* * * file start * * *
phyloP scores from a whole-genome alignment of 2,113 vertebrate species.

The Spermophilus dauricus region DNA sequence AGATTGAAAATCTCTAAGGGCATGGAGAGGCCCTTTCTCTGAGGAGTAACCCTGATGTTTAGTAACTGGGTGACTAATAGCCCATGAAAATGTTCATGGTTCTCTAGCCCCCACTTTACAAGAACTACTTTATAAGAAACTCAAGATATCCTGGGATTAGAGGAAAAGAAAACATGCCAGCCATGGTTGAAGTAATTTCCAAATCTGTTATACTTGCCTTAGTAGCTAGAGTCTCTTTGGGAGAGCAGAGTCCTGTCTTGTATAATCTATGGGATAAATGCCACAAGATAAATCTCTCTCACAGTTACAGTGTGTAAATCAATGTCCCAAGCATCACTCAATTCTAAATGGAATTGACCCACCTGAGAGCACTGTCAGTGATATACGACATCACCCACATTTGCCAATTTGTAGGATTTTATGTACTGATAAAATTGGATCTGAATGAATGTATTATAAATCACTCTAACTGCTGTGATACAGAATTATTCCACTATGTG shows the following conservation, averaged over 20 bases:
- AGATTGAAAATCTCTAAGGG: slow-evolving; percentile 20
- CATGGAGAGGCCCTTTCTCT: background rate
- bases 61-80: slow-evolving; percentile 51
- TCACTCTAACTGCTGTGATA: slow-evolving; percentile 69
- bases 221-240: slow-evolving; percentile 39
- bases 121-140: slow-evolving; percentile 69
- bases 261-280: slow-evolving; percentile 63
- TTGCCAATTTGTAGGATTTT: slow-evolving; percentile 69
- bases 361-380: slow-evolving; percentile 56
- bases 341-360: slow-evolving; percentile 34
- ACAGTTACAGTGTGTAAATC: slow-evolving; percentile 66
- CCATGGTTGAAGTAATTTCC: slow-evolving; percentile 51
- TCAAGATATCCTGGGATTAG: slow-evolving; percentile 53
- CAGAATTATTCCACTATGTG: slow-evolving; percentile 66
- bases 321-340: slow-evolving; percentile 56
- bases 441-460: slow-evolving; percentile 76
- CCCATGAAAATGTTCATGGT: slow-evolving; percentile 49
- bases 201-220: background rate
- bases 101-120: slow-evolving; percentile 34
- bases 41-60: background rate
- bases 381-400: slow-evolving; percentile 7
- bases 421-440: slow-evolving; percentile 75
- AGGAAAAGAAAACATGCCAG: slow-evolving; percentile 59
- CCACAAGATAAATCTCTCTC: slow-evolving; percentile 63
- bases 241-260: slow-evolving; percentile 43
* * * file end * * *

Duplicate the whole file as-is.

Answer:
phyloP scores from a whole-genome alignment of 2,113 vertebrate species.

The Spermophilus dauricus region DNA sequence AGATTGAAAATCTCTAAGGGCATGGAGAGGCCCTTTCTCTGAGGAGTAACCCTGATGTTTAGTAACTGGGTGACTAATAGCCCATGAAAATGTTCATGGTTCTCTAGCCCCCACTTTACAAGAACTACTTTATAAGAAACTCAAGATATCCTGGGATTAGAGGAAAAGAAAACATGCCAGCCATGGTTGAAGTAATTTCCAAATCTGTTATACTTGCCTTAGTAGCTAGAGTCTCTTTGGGAGAGCAGAGTCCTGTCTTGTATAATCTATGGGATAAATGCCACAAGATAAATCTCTCTCACAGTTACAGTGTGTAAATCAATGTCCCAAGCATCACTCAATTCTAAATGGAATTGACCCACCTGAGAGCACTGTCAGTGATATACGACATCACCCACATTTGCCAATTTGTAGGATTTTATGTACTGATAAAATTGGATCTGAATGAATGTATTATAAATCACTCTAACTGCTGTGATACAGAATTATTCCACTATGTG shows the following conservation, averaged over 20 bases:
- AGATTGAAAATCTCTAAGGG: slow-evolving; percentile 20
- CATGGAGAGGCCCTTTCTCT: background rate
- bases 61-80: slow-evolving; percentile 51
- TCACTCTAACTGCTGTGATA: slow-evolving; percentile 69
- bases 221-240: slow-evolving; percentile 39
- bases 121-140: slow-evolving; percentile 69
- bases 261-280: slow-evolving; percentile 63
- TTGCCAATTTGTAGGATTTT: slow-evolving; percentile 69
- bases 361-380: slow-evolving; percentile 56
- bases 341-360: slow-evolving; percentile 34
- ACAGTTACAGTGTGTAAATC: slow-evolving; percentile 66
- CCATGGTTGAAGTAATTTCC: slow-evolving; percentile 51
- TCAAGATATCCTGGGATTAG: slow-evolving; percentile 53
- CAGAATTATTCCACTATGTG: slow-evolving; percentile 66
- bases 321-340: slow-evolving; percentile 56
- bases 441-460: slow-evolving; percentile 76
- CCCATGAAAATGTTCATGGT: slow-evolving; percentile 49
- bases 201-220: background rate
- bases 101-120: slow-evolving; percentile 34
- bases 41-60: background rate
- bases 381-400: slow-evolving; percentile 7
- bases 421-440: slow-evolving; percentile 75
- AGGAAAAGAAAACATGCCAG: slow-evolving; percentile 59
- CCACAAGATAAATCTCTCTC: slow-evolving; percentile 63
- bases 241-260: slow-evolving; percentile 43